On Friday, the sentencing hearing of former Canadian naval officer Sub-Lieutenant Jeffrey Paul Delisle is scheduled to end. The man, who admitted to selling secrets to Russia, could spend the rest of his life in prison.
According to CBC Canada, Delisle is the first individual to be convicted under the country’s Security of Information Act.
The man’s lawyers argue that the damage he caused is only theoretical harm because the scale of what he leaked is unknown.
On the other hand, Michelle Tessier, director general of internal security at the Canadian Security Intelligence Service and a witness for the prosecution, told the court that they were still assessing the damage caused by Delisle.
However, she revealed that the CSIS documents that the former officer attempted to sell when he was arrested contained information that could help Russia identify CSIS sources. In the Security Intelligence Service’s opinion, this could potentially lead to loss of life.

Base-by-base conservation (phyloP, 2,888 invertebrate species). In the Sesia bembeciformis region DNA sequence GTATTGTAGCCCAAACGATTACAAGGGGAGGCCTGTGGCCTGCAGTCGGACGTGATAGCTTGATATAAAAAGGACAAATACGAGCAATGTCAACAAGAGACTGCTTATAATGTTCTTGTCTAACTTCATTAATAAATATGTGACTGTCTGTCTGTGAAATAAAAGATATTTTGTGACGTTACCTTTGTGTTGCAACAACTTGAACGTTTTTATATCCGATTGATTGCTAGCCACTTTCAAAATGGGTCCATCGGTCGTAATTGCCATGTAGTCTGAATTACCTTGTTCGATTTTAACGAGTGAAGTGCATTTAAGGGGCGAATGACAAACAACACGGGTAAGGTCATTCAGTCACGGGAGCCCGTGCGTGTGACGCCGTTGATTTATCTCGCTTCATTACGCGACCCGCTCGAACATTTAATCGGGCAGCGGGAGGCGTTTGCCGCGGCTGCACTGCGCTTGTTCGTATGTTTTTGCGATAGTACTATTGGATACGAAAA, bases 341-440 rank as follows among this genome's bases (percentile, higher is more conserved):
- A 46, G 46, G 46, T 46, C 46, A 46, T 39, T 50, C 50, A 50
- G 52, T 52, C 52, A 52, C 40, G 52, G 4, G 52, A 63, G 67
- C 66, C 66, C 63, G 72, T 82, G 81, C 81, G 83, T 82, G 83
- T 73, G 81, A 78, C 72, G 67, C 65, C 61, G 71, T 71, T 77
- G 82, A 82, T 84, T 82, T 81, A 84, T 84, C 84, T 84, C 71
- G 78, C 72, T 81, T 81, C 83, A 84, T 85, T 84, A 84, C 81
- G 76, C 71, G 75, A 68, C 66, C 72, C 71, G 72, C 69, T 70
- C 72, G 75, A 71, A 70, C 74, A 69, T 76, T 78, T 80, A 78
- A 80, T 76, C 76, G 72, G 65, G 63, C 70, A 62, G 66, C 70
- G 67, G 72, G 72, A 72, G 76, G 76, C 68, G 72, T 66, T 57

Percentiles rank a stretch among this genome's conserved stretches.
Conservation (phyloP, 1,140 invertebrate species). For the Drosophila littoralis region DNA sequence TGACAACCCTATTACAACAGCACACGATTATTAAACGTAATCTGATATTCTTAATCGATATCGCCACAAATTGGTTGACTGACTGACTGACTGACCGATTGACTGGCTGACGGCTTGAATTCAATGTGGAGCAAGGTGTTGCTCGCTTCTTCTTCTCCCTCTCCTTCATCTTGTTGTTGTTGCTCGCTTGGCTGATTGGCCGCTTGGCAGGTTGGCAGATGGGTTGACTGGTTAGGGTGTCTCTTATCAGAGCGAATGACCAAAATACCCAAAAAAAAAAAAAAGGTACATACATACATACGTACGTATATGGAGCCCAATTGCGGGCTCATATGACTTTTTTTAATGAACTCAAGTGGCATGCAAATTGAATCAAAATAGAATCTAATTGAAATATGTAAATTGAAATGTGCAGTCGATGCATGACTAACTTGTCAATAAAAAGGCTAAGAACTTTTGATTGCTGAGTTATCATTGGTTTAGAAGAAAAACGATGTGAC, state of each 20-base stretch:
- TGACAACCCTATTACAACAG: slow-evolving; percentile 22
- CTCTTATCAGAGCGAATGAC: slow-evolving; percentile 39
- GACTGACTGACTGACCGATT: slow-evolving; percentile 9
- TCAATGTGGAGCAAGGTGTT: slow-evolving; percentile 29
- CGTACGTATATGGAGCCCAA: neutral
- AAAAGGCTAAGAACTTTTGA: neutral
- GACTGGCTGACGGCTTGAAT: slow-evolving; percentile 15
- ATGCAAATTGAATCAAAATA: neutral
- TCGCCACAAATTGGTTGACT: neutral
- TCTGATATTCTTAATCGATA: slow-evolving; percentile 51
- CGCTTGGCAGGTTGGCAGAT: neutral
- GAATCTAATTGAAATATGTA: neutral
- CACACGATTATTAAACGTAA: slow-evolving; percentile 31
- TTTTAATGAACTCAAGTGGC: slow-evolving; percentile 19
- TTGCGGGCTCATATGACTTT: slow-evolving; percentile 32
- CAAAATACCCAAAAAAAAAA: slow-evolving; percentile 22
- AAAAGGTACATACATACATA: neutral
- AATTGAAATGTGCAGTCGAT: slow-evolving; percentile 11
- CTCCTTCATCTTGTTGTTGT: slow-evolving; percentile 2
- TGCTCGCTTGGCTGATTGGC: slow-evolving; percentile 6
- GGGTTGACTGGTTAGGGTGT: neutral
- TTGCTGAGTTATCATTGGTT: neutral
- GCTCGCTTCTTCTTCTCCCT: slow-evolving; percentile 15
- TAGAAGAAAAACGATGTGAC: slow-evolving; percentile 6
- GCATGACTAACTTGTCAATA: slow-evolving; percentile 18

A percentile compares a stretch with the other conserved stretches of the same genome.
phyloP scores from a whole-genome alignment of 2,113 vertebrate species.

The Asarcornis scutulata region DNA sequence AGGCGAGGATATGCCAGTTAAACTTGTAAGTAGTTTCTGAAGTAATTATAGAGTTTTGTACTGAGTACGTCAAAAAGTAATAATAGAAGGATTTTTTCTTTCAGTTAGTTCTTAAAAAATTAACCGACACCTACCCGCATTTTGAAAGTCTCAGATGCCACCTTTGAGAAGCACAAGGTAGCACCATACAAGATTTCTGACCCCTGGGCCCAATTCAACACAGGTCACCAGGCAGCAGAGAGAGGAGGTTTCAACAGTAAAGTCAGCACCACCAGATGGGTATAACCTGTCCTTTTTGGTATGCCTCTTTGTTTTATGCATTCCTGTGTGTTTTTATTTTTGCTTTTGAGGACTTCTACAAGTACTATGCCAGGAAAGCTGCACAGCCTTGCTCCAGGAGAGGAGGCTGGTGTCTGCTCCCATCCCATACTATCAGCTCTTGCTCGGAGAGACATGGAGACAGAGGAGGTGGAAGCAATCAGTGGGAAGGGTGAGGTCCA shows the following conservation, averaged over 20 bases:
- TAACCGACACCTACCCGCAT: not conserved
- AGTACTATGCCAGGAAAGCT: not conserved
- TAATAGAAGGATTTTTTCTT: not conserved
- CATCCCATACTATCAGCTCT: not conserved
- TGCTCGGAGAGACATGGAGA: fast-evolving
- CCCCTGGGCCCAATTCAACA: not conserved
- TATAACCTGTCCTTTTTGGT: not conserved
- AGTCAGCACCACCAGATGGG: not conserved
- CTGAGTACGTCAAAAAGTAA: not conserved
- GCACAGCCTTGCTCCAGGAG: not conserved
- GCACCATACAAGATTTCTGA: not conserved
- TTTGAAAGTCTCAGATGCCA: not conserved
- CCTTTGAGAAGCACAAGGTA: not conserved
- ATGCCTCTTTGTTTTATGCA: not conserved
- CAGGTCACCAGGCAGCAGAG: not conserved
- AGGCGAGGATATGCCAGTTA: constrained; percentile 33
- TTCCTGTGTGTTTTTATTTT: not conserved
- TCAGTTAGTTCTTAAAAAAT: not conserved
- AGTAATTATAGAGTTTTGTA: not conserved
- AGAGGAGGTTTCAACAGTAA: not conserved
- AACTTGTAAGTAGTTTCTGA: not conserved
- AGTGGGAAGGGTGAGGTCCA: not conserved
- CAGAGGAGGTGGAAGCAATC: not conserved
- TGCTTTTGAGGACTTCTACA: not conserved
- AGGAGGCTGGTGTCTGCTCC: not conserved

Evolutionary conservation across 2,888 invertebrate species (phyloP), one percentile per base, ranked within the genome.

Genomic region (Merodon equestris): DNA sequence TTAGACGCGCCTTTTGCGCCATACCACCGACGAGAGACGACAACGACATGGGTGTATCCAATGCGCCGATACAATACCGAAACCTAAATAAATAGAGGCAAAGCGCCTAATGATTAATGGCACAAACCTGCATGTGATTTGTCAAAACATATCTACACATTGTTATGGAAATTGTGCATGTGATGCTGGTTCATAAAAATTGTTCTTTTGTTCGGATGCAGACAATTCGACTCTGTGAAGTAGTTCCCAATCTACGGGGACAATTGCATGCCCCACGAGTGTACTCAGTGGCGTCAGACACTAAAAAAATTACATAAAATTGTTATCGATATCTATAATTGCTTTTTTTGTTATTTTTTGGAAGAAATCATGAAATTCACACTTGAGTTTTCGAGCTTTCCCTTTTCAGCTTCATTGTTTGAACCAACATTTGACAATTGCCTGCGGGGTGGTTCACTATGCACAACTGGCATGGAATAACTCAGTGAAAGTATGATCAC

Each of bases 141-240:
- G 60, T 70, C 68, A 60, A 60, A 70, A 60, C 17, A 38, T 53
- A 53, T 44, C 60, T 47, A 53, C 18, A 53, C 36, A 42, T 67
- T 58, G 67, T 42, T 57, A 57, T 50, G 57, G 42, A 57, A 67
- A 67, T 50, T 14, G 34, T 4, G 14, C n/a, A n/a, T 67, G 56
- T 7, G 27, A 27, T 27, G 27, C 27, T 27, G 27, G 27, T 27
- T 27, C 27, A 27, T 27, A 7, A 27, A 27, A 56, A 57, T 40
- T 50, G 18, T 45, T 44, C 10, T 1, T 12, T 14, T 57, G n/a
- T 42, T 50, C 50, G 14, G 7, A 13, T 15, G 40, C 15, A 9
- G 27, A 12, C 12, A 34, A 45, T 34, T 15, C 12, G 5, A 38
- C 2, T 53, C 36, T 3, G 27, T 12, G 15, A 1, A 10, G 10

Back in October 2012, Delisle admitted selling secret information to Russia for a total amount of $71,817 (53,000 EUR). Authorities began suspecting him after he returned to Canada from Brazil with an impressive amount of money in cash and prepaid debit cards.
Shortly after his arrest, the man told police that he decided to “go rogue” after he learned that his wife was cheating on him. He said he thought about committing suicide, but he couldn’t do it so he committed “professional suicide.”
For the breach of trust charge, Delisle could be sentenced to a maximum of five years in prison, but the charges under the Security of Information Act carry a life sentence.